Fragile X Syndrome - Ben Gower

[11.26 a.m.]

Ms ARMITAGE (Launceston) - Mr President, today I will speak about a reasonably little‑known condition, fragile X syndrome, and the incredible people we have living in our communities with its effects.

The fragile X group of disorders is a family of inherited conditions caused by alterations in a gene located on the X chromosome, hence the name fragile X. These disorders include a wide range of physical, intellectual and behavioural symptoms. According to the Fragile X Association of Australia, an organisation that supports people living with the condition and their families and advocates for greater awareness of and research into the condition, about 90 000 people in Australia are impacted by fragile X in some way - some are carriers and some have the condition itself.

Since fragile X is associated with the X chromosome, both males and females can be carriers of the fragile X gene alteration, and the syndrome is the leading cause of inherited intellectual disability. It affects about one in every 4000 males and about 1 in every 6000 females; however, one in 250 women and one in 800 men are permutation carriers of the gene alteration. This is not an insignificant number of people. For males, the fragile X disorder can manifest by being associated with physical disabilities or mental disorders like autism spectrum disorders, attention deficit and hyperactivity disorders, mood instability, and developmental delay or learning difficulties. In females, it manifests differently; about one-third of fragile X females have significant intellectual disability.

It is likely every person in this place knows at least one person affected in some way by fragile X. This brings me to some of the incredible people in our communities who are working towards raising greater awareness of the condition. On 21 July this year, Jo Ryan and her son, Ben, who has the fragile X disorder, coordinated an event in Launceston to bathe the Town Hall in orange light, the colour of fragile X awareness. Even on that chilly winter's night we had an excellent turnout, dressed in orange and holding orange balloons to bring greater knowledge to our community about people who are affected by fragile X.

Ben Gower, a young man in Launceston, was adopted by Jo Ryan and her husband in 1989. With three days notice Jo and her husband had an amazing time getting to know their beautiful little boy so it was easy to overlook Ben missing his first milestone or two. However, when Ben was not walking or talking way past the point it would be expected, they sought help.

After a long while and many tests, a paediatric specialist in Launceston diagnosed Ben through DNA, but it was not until they discovered the Fragile X Alliance Clinic in Melbourne that they learned what they would be in for. It explained everything. Ben had difficulty in school and connecting with his peers. As a naturally kind, understanding and confident little boy, his difficulties in achieving scholastic milestones made it necessary for him to go to a special school throughout his childhood. When he reached Newstead College, however, Ben began to shine as he worked out what he loved and what he was good at. The challenge then was finding the point at which what he loved doing intersected with the job opportunities available. Not being defined in any way by his conditions, Ben's personality of an outgoing, confident and deeply conscientious and thoughtful young man allowed him to pick up some odd jobs with Gunns and the City of Launceston, working outside and with great pride and dedication.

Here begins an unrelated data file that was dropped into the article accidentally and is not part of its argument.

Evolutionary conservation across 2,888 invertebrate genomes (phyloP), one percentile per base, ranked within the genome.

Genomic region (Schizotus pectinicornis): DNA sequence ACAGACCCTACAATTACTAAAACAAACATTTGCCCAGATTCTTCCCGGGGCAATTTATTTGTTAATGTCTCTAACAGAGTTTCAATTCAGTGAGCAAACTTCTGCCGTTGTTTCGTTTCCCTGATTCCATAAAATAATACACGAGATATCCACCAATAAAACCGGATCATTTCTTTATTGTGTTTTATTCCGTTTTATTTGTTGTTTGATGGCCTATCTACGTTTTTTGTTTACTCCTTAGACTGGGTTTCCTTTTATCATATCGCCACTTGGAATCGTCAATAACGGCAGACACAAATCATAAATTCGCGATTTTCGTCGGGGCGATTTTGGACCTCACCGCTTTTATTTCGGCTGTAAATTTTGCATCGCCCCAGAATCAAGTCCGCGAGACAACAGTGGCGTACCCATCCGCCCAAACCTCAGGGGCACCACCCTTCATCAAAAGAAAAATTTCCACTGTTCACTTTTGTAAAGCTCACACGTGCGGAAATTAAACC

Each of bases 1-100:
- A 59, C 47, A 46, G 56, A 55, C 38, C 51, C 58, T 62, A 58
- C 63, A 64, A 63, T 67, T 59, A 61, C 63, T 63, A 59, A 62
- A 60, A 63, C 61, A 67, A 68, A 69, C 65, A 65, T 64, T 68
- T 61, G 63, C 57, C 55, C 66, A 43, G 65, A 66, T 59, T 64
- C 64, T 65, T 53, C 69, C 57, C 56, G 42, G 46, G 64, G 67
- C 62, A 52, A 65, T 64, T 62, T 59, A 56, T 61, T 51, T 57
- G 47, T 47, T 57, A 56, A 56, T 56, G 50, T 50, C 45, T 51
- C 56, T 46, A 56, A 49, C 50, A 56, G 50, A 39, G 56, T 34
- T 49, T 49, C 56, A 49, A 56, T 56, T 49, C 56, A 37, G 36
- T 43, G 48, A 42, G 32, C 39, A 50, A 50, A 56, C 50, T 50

Not content with taking on paid work, Ben also volunteers with Meals on Wheels and with the Mowbray Golf Club, where he has a well-developed and accurate swing. Ben now has a permanent job at Coles, which he loves, and where he is adored by the staff and customers. He is always willing to lend a hand, and he is not afraid of asking if you need help with something. That is just who he is.

I believe it is important to shine a light on the fragile X disorder and the conditions with which it is associated. I encourage everyone to find out more information from the Fragile X Association of Australia online, so we can better understand and appreciate people who are living with it or affected by it.

Ms Rattray - I have met Ben. He is a lovely young man.

Ms ARMITAGE - I saw Ben recently when I was on my scooter, and the one thing he wanted to do was have a turn on my scooter. He could not quite understand that I needed it, but he just said, 'I want to have a go on Rosemary's scooter'.

Mr PRESIDENT - We are all a bit like that really.

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